The dish may be higher in calories than the food that you usually give your dog, so you may need to give them less of the dish than you might expect.

A standard chicken and rice meal prepared in the way described above will contain between 350 and 400 calories per cup. As a general rule of thumb, dogs need between 25 and 30 calories per day per pound of their body weight.

Here’s a table of how much chicken and rice to give your dog by weight based on our “general rule of thumb”:

Chicken And Rice For Dogs By Weight Chart

Dog’s WeightChicken & Rice Per Day
10 lbs.75 Cups
20 lbs1.5 Cups
30 lbs2.25 Cups
40 lbs3 Cups
50 lbs3.75 Cups
60 lbs4.5 Cups
70 lbs5.25 Cups
80 lbs6 Cups

*This is an approximation of how much chicken and rice you should feed your dog per day. Check with your vet before feeding your dog any new foods.

How To Deliver Your Dog Their Chicken And Rice

Rather than splitting your dog’s food over two meals a day, you will want to feed them smaller portions four to six times a day.

This causes less stimulation to the stomach, which reduces the muscular contractions of the stomach, which can help ease vomiting and diarrhea.

Your veterinarian will probably advise you to feed your dog this diet exclusively for two or three days or tell you what to look out for to determine when your pup is feeling better.

They may also suggest that you have your dog fast for a day before putting them on the bland diet.

When you are ready to switch them back to their normal diet, don’t do this as one move, but rather stagger it.

Start reducing their number of meals, and start mixing their chicken and rice dish with their standard food, beginning by making their meal just 25% standard food and gradually working up to 100 percent over the course of about a week.

Dogs have very sensitive stomachs, and sudden changes in their food could put you back to square one, in that you have a vomiting dog on your hands again.

Alternatives To Chicken And Rice

There are a variety of reasons why you might want to feed your dog an alternative to chicken and rice when they aren’t feeling well.

One of the main reasons is that chicken is a very common allergen among dogs, so it could be the last thing you want to put in your pooch’s bowl.

Similarly, if your dog is suffering from constipation rather than diarrhea, you might want to look for some alternatives.

Pumpkin For Dogs

Pumpkin is another food that is great for dogs with upset stomachs, especially if the problem is constipation. It is high in the type of fiber that best regulates the canine digestive system.

It is also full of essential vitamins and minerals including vitamins A, B6, C, and E, niacin, iron, magnesium, phosphorus, potassium, and manganese.

If your dog is constipated, it can be worth adding two tablespoons of pumpkin to their chicken and rice dish.

Make sure not to prepare it with any seasonings since, as we have already said, many of the seasonings that humans eat are toxic to dogs.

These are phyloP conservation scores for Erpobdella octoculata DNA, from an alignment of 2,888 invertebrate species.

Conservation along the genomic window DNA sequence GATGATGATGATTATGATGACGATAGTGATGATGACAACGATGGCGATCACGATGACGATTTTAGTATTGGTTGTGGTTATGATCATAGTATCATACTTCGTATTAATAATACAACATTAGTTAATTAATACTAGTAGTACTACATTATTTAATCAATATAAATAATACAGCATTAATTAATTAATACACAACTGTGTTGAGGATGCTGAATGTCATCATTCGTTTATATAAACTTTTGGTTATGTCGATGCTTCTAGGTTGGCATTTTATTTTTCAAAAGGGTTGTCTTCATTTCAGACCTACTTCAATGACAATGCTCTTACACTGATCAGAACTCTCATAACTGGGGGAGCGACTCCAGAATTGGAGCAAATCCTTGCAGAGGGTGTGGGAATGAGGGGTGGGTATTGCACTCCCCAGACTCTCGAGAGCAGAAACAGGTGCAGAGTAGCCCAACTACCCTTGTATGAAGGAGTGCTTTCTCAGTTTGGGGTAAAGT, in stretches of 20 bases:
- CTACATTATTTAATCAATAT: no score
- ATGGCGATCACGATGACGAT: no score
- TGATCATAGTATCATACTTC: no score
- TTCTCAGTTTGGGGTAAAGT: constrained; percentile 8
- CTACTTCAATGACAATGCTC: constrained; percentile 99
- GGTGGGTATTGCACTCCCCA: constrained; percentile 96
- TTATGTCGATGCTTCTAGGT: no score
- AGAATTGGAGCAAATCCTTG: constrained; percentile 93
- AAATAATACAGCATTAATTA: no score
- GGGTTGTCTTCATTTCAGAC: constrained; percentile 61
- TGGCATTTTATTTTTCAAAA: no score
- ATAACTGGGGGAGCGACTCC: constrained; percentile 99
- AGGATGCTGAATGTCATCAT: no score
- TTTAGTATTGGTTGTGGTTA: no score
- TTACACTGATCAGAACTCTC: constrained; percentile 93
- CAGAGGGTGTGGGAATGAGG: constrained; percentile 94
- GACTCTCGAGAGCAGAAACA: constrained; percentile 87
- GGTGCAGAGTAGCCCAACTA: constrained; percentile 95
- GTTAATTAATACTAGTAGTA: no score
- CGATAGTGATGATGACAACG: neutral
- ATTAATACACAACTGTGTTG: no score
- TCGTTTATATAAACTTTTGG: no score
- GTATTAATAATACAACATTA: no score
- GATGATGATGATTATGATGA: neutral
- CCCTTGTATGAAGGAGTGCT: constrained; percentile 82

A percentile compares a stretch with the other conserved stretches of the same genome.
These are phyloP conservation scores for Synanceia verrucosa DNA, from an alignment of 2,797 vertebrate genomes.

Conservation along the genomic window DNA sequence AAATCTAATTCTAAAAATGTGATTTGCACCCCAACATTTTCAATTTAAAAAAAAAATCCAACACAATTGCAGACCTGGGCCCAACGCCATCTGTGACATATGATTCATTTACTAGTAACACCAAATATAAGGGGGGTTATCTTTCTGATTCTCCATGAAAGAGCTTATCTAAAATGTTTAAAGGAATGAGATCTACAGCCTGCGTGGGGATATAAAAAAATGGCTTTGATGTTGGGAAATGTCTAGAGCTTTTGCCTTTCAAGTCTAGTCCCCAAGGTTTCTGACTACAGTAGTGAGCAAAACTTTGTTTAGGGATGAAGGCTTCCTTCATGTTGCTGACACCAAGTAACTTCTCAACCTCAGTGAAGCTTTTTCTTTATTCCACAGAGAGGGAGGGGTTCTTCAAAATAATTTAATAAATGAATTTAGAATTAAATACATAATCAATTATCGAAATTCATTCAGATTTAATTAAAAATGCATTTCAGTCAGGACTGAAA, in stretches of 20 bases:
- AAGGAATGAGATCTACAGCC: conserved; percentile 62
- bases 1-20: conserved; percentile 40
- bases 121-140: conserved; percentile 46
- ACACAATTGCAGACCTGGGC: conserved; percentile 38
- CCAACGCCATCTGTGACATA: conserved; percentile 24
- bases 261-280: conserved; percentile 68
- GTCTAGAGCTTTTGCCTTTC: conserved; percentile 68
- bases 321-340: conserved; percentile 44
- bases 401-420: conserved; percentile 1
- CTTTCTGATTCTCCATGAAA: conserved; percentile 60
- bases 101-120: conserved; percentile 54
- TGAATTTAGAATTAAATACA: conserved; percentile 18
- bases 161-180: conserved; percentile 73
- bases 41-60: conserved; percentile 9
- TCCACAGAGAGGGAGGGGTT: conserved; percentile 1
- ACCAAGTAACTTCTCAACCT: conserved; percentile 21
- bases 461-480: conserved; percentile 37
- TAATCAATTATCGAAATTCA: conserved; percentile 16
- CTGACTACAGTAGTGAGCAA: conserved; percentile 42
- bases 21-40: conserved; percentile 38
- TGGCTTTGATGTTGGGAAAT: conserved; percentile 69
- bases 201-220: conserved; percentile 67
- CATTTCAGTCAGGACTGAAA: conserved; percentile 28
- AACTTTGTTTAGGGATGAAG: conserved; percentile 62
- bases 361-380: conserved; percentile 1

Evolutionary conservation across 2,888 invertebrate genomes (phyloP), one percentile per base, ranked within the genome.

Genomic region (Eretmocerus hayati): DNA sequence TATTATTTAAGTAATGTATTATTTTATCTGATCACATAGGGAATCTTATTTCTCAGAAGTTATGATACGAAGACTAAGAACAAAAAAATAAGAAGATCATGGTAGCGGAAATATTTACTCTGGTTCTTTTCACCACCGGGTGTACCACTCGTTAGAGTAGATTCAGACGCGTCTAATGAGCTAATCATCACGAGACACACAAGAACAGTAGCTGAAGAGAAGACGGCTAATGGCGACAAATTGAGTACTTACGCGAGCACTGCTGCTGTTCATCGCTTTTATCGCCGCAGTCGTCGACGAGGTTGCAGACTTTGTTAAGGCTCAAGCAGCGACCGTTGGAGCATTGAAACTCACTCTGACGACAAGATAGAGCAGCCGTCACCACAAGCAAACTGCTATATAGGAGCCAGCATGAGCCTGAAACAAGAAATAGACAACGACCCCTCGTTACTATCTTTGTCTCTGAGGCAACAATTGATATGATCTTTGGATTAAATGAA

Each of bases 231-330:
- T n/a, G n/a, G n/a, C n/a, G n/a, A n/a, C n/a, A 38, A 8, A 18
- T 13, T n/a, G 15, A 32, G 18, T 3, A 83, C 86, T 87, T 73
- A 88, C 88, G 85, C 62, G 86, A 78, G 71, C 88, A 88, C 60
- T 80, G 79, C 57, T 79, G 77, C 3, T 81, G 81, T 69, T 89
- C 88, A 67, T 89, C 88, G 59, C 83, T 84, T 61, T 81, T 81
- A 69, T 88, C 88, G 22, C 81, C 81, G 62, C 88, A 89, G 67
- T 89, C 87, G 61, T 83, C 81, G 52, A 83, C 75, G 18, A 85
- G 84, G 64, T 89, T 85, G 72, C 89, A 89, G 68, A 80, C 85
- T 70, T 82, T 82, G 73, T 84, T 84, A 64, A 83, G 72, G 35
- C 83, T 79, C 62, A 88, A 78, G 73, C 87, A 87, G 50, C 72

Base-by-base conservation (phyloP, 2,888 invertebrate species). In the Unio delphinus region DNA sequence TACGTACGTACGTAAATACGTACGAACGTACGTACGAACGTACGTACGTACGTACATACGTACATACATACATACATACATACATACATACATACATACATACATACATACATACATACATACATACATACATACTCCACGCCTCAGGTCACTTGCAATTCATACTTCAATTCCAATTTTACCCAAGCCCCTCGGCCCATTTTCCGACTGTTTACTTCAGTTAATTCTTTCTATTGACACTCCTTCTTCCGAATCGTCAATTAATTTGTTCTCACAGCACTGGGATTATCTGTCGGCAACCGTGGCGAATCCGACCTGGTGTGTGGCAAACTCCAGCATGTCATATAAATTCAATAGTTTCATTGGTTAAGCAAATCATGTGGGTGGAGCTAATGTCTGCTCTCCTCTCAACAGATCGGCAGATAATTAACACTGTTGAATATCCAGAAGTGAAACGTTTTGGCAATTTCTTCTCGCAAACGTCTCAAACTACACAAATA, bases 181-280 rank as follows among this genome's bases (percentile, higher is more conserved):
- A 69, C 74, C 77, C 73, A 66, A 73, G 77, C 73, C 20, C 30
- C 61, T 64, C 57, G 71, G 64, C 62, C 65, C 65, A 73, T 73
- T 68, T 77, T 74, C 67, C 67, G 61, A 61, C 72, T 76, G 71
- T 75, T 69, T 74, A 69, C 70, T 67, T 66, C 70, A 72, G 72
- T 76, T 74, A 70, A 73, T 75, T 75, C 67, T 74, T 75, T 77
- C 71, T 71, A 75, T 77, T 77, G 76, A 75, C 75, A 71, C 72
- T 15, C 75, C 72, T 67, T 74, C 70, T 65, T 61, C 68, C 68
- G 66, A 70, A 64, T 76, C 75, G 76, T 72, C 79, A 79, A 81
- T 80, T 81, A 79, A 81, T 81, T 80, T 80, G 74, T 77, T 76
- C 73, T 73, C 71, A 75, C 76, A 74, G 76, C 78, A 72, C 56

OUR EXPERIENCE: We add a little bit of pumpkin to our dog’s food when they have an upset stomach. You can buy a whole can of pumpkin at your local grocery store, but make sure you purchase plain pumpkin that has zero additives.

WE LIKE: Weruva Pumpkin Patch – It costs more than a can of pumpkin from your grocery store, but we like having a small little pouch of pumpkin rather than getting a whole can of pumpkin.

Bone Broth

If your dog is just not coping with solid foods, bone broth can be a healthy liquid alternative to keep their strength up until they are ready to try something more substantial. It will also work to restore their appetite.

To prepare the broth:

  1. Fill a crockpot with beef marrow bones or bones with lots of joints like chicken legs.
  2. Cover the bones with two to three inches of water, and cook on low heat for about 24 hours.
  3. Remove the bones and let the broth cool in the fridge for two to three hours.
  4. You can then scoop off the fat that will have risen to the top.

If you keep the broth in the fridge, it will form a jelly-like substance/ When you are ready to feed it to your dog, just heat up a portion to make it liquid again. Make sure it is sufficiently cool before putting it in your dog’s bowl.

Whatever you do, don’t give your dog the bones you used to create the broth. Bones boiled in this manner become very brittle and can easily break into sharp pieces that are very dangerous for your dog to be chewing on.

Baby Food

Human baby food can also be a good alternative, as it too is designed to be easy to digest. You can safely feed your dog one of the meat-based dishes of the Stage II variety.

This is a reasonable alternative if your dog is allergic to chicken. But always check all of the ingredients to ensure that no seasonings or spices have been added to the food.

OUR EXPERIENCE: When Linus was put on heart medication and it suppressed his appetite. He stopped eating his regular food. Our vet recommended trying baby food and it worked well for a short while. Make sure you read the label of any human food you give your dog and be sure it does not contain anything that may be harmful to your dog. We found some of the baby foods contained garlic and onions which could have potentially been harmful to our dog, Linus.

Commercial Dog Food Alternatives

If you aren’t keen on making your own, it is possible to buy “bland diet” dog food, which is essentially chicken and rice prepared for you.

There are currently two leading brands on the market.

Dave’s Restricted Diet Bland Chicken and Rice Canned Dog Food

This meal essentially is chicken and rice soaked and canned for you and preserved to last a little bit longer.